What to Know About Erythema Migrans

Medically Reviewed by Stephanie S. Gardner, MD on May 04, 2023
4 min read

Erythema migrans is a rash that frequently appears as one of the first symptoms of Lyme disease. It's typically a circular red area that sometimes clears in the middle, forming a bull's-eye pattern. It can spread up to 12 inches across and may be warm to the touch. It's not usually itchy or painful and may appear in more than one place on the body.

Approximately 70% to 80% of people with Lyme disease, which is spread by ticks, will develop erythema migrans. It will usually show up at the site of a tick bite within 3 to 30 days after being bitten. It will gradually expand, although it doesn't always appear the same on everyone.  

Erythema Migrans is often the first sign of Lyme disease. Lyme disease is caused by the bacteria Borrelia burgdorferi. The bacteria are transmitted to humans through infected deer ticks. Dog ticks and wood ticks don't transmit Lyme disease. The Centers for Disease Control and Prevention (CDC) estimates that there are 300,000 cases of Lyme disease each year, though the actual number reported is much lower.  

The first sign of erythema migrans is redness at the site of a tick bite. It will start to expand into a round or oval red skin lesion. The most common manifestation of erythema migrans is a uniformly round or oval rash that expands to more than 2 inches in diameter. Sometimes the inside of the lesion clears, leaving a bull's-eye type pattern. 

Because erythema migrans is an early symptom of Lyme disease, you may also have additional symptoms of Lyme disease, including:

Many cases of Lyme disease are initially misdiagnosed. The early symptoms of Lyme disease are common symptoms that occur with many illnesses.  Although not all people with Lyme disease have erythema migrans, recognizing it when it is present is an important part of early diagnosis and treatment.  

When erythema migrans is present, it can be the basis of a diagnosis by itself since early blood tests are not always reliable. You should understand that the bullseye pattern is only present in a minority of cases. Most often, the lesion is a solid red or blue-red oval or circle. The lesion expands over several days and may have blisters in the center, though this is not common.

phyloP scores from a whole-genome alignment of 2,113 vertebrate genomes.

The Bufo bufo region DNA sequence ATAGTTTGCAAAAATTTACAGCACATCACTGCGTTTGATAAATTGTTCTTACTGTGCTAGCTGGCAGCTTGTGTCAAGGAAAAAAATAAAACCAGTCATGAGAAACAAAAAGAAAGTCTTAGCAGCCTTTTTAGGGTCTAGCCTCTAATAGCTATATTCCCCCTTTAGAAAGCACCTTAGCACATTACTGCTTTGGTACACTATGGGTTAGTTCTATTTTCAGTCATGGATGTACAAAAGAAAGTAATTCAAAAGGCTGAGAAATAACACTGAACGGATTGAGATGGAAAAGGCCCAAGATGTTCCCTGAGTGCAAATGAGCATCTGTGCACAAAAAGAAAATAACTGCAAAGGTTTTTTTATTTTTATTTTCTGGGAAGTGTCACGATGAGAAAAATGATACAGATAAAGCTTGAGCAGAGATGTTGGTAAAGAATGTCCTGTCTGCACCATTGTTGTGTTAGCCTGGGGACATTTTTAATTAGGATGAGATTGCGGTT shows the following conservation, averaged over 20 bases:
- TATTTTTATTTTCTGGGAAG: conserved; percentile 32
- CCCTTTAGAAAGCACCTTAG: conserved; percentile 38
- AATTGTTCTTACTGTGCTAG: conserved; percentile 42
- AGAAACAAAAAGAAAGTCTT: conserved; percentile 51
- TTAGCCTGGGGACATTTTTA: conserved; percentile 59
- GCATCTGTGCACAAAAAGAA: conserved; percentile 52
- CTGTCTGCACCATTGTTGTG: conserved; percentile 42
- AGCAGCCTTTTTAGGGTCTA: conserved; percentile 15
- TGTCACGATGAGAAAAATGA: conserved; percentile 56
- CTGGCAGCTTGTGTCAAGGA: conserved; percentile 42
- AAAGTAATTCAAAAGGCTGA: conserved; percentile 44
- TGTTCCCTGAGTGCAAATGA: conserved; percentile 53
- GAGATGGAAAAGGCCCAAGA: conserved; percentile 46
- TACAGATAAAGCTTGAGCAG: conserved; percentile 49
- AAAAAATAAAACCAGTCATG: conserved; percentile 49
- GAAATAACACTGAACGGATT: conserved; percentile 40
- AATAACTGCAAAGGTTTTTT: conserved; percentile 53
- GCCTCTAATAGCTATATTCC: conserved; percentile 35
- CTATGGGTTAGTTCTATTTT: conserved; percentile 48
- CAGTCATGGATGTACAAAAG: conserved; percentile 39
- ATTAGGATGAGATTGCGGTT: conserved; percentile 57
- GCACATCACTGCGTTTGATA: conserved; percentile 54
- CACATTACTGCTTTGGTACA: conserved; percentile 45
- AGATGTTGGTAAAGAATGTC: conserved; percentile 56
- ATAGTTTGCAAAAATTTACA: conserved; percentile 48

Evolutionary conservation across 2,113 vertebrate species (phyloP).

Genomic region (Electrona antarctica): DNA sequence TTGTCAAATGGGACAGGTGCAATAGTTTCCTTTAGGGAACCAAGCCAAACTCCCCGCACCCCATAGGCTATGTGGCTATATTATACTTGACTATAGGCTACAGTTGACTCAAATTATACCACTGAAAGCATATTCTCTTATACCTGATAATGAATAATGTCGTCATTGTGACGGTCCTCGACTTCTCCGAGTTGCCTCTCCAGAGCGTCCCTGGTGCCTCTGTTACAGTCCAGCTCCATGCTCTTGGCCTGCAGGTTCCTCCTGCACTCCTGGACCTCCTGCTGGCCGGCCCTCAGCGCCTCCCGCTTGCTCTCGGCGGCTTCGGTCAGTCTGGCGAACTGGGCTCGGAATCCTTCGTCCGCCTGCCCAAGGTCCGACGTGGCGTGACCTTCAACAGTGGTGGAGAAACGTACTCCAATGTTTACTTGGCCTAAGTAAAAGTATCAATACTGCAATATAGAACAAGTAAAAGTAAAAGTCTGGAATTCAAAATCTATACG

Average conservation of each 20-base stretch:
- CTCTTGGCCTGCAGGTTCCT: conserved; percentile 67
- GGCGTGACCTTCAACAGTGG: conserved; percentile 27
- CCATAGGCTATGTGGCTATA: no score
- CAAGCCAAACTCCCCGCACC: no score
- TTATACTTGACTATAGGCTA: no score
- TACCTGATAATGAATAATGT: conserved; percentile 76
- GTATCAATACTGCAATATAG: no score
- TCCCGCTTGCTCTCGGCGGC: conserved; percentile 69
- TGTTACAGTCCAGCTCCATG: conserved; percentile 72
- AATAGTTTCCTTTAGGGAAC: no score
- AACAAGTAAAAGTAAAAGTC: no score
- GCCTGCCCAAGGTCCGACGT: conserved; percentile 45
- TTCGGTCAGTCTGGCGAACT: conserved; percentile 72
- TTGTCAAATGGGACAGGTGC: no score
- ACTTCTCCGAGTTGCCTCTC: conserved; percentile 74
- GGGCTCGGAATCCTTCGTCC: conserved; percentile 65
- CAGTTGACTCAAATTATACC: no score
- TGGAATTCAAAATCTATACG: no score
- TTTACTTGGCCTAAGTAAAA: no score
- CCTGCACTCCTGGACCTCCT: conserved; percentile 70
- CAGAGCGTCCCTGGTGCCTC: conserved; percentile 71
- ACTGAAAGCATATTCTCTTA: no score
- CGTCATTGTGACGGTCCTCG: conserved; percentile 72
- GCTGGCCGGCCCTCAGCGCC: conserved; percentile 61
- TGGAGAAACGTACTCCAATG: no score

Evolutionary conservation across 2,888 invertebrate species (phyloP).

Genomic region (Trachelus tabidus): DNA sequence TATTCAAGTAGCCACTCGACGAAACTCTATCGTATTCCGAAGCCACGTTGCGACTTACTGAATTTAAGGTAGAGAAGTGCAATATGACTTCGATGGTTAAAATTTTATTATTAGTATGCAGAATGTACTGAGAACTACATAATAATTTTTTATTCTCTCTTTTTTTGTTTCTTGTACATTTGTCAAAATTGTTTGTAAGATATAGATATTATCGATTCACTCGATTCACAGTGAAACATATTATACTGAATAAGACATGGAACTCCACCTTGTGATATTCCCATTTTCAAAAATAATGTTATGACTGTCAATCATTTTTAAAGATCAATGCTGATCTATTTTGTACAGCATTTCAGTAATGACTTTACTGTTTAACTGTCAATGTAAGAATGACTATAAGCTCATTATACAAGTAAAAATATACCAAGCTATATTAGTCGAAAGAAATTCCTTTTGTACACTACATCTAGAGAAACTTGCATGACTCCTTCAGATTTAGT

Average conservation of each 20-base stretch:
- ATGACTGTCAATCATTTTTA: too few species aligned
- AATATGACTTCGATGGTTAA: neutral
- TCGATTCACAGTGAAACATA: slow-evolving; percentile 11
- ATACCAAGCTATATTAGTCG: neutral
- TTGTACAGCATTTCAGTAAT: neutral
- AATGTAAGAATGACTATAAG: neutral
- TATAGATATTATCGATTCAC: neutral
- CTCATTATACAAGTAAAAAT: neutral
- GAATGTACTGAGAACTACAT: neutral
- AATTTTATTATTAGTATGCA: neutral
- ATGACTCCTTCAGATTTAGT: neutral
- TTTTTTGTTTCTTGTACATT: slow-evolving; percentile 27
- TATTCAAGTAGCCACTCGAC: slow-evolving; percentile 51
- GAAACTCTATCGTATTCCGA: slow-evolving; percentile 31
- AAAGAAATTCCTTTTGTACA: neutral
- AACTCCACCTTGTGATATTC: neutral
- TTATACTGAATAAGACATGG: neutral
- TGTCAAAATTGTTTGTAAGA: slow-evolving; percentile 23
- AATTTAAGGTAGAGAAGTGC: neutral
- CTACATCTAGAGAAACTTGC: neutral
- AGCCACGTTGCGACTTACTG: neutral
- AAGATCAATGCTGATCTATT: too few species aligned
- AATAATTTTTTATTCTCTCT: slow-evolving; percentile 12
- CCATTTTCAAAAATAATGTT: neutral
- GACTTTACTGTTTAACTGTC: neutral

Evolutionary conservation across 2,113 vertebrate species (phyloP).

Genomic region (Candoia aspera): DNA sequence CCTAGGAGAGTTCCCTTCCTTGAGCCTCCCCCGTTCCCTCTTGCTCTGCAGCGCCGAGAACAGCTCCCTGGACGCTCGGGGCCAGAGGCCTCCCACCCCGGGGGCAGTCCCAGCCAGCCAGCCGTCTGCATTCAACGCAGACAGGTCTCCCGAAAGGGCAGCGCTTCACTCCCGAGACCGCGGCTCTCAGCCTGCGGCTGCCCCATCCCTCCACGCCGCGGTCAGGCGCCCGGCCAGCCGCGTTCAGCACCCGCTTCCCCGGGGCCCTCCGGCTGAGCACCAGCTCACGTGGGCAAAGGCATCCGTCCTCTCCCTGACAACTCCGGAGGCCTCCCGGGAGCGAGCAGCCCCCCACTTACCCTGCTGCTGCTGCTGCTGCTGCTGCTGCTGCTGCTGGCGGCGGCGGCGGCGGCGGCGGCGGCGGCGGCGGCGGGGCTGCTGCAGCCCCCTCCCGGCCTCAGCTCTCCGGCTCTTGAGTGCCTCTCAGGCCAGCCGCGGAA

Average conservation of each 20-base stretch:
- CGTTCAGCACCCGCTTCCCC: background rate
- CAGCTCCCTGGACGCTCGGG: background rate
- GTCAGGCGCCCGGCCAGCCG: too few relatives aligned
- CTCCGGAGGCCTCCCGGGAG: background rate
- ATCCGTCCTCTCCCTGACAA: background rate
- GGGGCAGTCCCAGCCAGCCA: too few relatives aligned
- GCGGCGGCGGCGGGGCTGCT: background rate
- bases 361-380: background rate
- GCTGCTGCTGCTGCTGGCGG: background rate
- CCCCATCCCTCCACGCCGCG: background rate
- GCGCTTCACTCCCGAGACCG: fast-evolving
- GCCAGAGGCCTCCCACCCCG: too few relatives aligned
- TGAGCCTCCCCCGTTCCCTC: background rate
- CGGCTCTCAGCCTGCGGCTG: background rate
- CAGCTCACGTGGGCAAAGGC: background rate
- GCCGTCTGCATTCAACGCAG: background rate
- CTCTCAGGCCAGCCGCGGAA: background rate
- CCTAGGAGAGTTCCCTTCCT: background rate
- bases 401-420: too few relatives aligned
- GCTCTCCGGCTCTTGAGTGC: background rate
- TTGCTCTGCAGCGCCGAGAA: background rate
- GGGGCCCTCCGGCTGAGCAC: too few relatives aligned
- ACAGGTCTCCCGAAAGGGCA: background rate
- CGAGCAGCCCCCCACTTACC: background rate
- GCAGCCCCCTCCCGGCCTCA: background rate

If no rash is present or it goes unnoticed, and you don't remember being bitten by a tick, it can be difficult to diagnose Lyme disease. Testing early in the disease process will likely show a false negative, as your body hasn't had time to develop a response that can be measured. Once your body does develop a response, you may get a positive test for years, even after Lyme disease has been properly treated.

Because Lyme disease is caused by bacteria, it's treated with antibiotics. The sooner you start antibiotics, the quicker and more complete your recovery will be. 

Oral antibiotics. Early-stage Lyme disease is treated with oral antibiotics. Doxycycline is usually used to treat Lyme disease in adults and children over the age of 8.   Amoxicillin or cefuroxime is usually used for younger children and pregnant or breastfeeding women. Oral antibiotics are usually given for 14 to 21 days, although a 10-to-14-day course may be just as effective. 

Intravenous (IV) antibiotics. If Lyme disease involves your central nervous system, you may need IV antibiotics for 14 to 28 days. This will eliminate the infection, but it may take awhile for you to completely recover from your symptoms.   

The deer ticks that carry the bacteria that transmit Lyme disease are most prevalent in New England, the mid-Atlantic states, and the upper Midwest of the United States. They live in moist and woody environments. If you're going to be in an area like this, use an insect repellent that contains DEET, picaridin, IR3535, oil of lemon eucalyptus, para-menthane-diol, or 2-undecanone. You should also:

  • Check your body for ticks after being outside. 
  • Check your clothing and pets for ticks. 
  • Place clothes in a dryer on high heat to kill ticks.
  • Remove attached ticks with tweezers as soon as you notice them. 
  • Watch for symptoms of Lyme disease after you remove a tick. 
  • Contact your healthcare provider if you develop a fever or rash, even if you don't remember being bitten. 
  • Treat your animals using veterinarian-prescribed tick prevention products to keep them from bringing ticks into your house. 
  • Discourage deer from coming into your yard by removing plants that attract them and putting up fences. 
  • Create a tick-safe zone in your yard by using chemical control agents and keeping the area clean of yard debris.